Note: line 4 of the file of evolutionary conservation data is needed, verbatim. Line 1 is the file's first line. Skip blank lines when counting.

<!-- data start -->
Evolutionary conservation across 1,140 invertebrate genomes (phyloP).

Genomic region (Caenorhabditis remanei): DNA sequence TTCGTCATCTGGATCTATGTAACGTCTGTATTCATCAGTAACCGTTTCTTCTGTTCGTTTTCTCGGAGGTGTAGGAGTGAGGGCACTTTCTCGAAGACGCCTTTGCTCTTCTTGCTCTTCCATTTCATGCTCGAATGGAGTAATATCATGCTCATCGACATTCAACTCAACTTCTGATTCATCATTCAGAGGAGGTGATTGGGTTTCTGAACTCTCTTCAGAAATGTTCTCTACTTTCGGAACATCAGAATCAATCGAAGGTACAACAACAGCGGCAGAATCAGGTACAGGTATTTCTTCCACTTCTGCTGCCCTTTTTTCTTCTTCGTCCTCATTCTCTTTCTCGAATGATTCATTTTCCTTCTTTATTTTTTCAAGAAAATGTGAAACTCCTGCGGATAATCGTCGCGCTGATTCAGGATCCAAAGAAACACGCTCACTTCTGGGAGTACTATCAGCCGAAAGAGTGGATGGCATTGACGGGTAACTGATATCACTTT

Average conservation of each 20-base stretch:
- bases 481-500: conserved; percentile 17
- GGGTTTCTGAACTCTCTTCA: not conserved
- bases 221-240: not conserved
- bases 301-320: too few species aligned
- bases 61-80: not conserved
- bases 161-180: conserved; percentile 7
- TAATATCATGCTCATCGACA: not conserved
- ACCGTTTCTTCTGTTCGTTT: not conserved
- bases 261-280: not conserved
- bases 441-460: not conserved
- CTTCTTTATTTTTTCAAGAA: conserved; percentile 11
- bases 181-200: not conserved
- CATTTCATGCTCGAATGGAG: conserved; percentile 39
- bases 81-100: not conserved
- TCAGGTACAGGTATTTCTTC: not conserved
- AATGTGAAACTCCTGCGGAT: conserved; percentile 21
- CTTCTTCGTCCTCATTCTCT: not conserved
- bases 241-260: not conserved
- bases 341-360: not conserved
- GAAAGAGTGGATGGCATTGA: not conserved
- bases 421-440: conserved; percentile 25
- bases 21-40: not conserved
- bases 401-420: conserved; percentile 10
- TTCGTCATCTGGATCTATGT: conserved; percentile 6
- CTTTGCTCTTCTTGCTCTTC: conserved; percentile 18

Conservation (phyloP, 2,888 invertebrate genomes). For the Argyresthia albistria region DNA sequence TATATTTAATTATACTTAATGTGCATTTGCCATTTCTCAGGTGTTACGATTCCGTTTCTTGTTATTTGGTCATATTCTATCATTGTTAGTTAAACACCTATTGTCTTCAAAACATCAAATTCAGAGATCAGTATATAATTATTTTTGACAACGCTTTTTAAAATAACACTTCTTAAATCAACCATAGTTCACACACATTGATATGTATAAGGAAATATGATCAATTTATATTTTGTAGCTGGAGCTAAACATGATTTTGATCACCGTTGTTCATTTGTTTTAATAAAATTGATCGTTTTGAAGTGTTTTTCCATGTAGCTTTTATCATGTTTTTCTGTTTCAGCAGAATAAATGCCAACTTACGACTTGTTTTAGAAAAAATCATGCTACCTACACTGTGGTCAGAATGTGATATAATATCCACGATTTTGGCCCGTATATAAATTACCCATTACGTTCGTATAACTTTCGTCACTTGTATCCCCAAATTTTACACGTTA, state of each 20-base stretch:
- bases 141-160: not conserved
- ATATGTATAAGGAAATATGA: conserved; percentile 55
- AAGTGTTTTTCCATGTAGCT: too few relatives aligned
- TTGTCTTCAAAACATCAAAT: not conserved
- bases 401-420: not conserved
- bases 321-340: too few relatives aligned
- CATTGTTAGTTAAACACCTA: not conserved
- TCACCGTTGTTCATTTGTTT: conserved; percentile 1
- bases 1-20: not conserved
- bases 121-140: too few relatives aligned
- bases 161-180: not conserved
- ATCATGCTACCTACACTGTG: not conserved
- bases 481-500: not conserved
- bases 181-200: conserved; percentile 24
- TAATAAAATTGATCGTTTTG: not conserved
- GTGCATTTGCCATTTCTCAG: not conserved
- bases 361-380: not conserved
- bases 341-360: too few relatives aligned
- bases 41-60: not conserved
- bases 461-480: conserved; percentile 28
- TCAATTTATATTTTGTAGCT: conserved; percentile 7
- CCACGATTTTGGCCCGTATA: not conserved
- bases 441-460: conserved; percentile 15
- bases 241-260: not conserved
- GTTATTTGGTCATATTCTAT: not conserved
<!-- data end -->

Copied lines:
- bases 481-500: conserved; percentile 17